A few weeks ago the dietician at Kaiser wanted to change Hana’s feeding plan. This has caused a professional “conflict” between Kaiser and Stanford. At Stanford, they want to really move us towards getting Hana’s NG tube out and they try to accomplish this by reducing the number of calories that she gets in hopes that she will feel hungry and start to eat. At Kaiser or perhaps more with the dietician than anyone, they want to make sure Hana is getting adequate nutrition during this important period of her development. Of course, they would also like to see the NG tube go at some point but they would go about getting rid of it by reducing the volume of liquid she gets, while increasing the fortification of the breast milk she gets.
My default is to do what Stanford says to do. So, since the dietician was not returning the calls of the nurse practitioner at Stanford that very, very closely follows Hana’s care, I defaulted to what the nurse practitioner said and did not make the changes the dietician wanted. Let me wrap up this long back and forth story to say that, in the end, we are keeping Hana’s volume of milk at 800 mL and increasing the fortification to 30 kcal/oz. BUT, I am offering her straight breast milk first by mouth and whatever she does not drink I fortify and then run that through the feeding tube. Eventually, Hana will have to drink the fortified milk or start eating food! In addition, she is getting five feeds a day. A smaller 80 mL feed in the morning and then five 130 mL feeds that run over and hour and spread three hours apart. Three of those tend to be while she is sleeping – one while she is taking a nap and two after she has gone to bed. The best thing about these changes is that she getting fed a lot less at night. No more overnight continuous feeds and no more around the clock 3am or 6am feeds. I do have to do a midnight to 1am feed, but that’s manageable. Hana sleeps much better too!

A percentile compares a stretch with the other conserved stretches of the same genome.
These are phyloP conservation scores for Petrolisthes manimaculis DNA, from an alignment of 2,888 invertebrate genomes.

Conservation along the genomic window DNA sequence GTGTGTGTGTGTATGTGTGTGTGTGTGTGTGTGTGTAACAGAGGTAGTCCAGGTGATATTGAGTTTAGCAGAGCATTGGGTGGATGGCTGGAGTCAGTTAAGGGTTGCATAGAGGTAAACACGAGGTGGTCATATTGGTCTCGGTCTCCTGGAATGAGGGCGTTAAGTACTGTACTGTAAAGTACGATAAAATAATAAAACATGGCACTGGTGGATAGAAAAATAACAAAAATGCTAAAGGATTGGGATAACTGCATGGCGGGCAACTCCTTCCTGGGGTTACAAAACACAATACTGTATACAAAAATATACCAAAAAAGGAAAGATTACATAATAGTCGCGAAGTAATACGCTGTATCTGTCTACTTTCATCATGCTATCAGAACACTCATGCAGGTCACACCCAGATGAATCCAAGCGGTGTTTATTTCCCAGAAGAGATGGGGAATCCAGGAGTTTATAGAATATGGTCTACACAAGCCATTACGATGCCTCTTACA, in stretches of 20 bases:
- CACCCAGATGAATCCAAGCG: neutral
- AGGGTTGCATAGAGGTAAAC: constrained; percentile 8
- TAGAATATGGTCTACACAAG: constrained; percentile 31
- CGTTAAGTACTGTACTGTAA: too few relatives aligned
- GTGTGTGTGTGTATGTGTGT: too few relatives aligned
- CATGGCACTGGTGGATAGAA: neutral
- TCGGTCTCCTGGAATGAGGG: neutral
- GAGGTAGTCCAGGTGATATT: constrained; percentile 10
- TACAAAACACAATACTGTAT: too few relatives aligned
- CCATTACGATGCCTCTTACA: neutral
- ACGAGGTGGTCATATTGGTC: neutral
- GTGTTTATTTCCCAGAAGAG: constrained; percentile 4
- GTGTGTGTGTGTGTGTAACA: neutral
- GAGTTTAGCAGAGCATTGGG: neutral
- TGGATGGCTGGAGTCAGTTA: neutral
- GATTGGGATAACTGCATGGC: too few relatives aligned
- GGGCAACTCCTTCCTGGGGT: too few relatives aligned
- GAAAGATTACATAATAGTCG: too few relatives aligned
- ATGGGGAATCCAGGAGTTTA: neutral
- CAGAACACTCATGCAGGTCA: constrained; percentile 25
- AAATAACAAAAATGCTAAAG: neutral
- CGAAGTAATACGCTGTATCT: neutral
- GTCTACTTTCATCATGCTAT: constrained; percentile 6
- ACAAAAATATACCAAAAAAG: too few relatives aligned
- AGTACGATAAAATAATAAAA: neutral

I started this “experiment” kind of own my own on Monday. I got the “blessing” to do it after the fact. I figured one or two days was not going to harm Hana. On Monday Hana drank 9.6 ounces over the course of the day. The most she has drank before that was less than 5 ounces! Today, Hana drank 11 ounces! Overall she gets 26.6 ounces a day, so she’s not quite at half yet. She has drank all of it through her “Milk Bear”.
In the meantime, I am really trying to get her to become more interested in solid foods! We’ve sat and watched a couple of babies eat in the last few days and it has not really enticed her to eat more than a very small amount on a spoon. I’m working on setting up food play as much as possible during the day. Today I set up a sheet in one room with the inflatable kiddie pool and all kinds of food. I’ve bought some new tools too and I’ve stopped really trying to feed her. Instead I encourage her to try eating herself. I think she really took to drinking from the Milk Bear because she could control it herself, maybe it will be the same with foods.
Tomorrow we are going to take her NG tube out in the morning after her morning meds. Now we know she can go a good amount of the days drinking the milk she needs so it doesn’t seem as risky to take out the tube. There is only one medication that she absolutely needs to get in the afternoon that will be tricky to give without the tube. I gave Hana Tylenol for teething several times before she was ever in the hospital, but now her gag reflex is so strong, I hope she doesn’t vomit. Who knows? Maybe it will go great and she will drink so much milk and take all her meds by mouth that we won’t need to put the tube back in? That would be a small miracle!